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Graduate Defense: Makayla Butler

March 6 @ 12:00 pm - 1:00 pm

Thesis Defense

Thesis Information

Title: Organizational Attributes And Supervision Officer Role Orientations: What Factors Influence Supervision Officer Behaviors

Program: Master of Arts in Criminal Justice

Advisor: Dr. Lucas Alward, School of Public Service

Committee Members: Dr. Jacqueline Lee, School of Public Service and Dr. Linsey Belisle, School of Public Service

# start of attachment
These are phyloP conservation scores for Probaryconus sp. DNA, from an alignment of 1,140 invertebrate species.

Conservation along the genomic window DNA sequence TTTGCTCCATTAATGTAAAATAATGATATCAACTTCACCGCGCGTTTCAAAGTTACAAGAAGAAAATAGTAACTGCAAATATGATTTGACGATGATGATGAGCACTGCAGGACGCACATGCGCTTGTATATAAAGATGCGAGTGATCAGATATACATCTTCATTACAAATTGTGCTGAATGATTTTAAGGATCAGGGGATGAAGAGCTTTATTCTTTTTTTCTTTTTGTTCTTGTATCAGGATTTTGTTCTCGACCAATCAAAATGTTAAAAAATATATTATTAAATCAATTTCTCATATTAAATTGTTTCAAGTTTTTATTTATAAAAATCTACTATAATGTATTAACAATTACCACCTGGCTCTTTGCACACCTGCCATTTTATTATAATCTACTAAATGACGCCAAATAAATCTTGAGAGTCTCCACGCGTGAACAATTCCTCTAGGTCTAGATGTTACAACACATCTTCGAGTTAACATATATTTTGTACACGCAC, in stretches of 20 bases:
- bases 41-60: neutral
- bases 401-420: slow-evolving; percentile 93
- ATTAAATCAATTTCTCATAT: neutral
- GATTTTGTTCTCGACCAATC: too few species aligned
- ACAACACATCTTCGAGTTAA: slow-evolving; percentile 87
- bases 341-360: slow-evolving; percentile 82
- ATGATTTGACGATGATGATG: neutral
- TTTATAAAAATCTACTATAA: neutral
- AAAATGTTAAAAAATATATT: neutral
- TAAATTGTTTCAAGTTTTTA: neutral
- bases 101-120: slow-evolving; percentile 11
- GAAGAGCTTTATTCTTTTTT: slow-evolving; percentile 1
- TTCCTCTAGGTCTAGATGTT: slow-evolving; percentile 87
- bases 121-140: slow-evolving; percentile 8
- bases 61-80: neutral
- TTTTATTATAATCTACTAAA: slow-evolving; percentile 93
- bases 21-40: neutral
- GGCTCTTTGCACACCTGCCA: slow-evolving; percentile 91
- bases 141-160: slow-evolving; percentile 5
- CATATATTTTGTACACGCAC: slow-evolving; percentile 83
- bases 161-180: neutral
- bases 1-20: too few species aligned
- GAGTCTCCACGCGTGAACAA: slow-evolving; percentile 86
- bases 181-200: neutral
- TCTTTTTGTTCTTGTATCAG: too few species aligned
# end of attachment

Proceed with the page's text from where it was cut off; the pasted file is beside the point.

While past research has suggested the importance of probation and parole officer (PPO) role orientations for impacting officer behavior and client outcomes, limited work has examined factors that influence how supervision officers approach their work. The objective of this study sought to contribute to this body of research by examining the influence of officer characteristics, attitudes towards their organization and clients on their professional role orientations and subsequent supervision behaviors. Using self-reported survey data collected from PPOs in a Midwest state (n = 50), this study examined how various individual and organizational-level factors impacted PPOs role orientations, and how those role orientations affected officer behavior. Results from linear and non-linear regressions found that officers with assistance-oriented role orientations were more likely to report increased perceptions towards the use evidence-based practices (EBPs). Officers who held more positive perceptions of EBPs were associated with increased perceptions of proactive referral practices. Optimistic attitudes toward clients were associated with reduced odds of PPO filing a written sanction, while larger caseloads increased the odds of revocation filings. Findings have the potential to inform policy and practice within community corrections, especially concerning PPO training and education.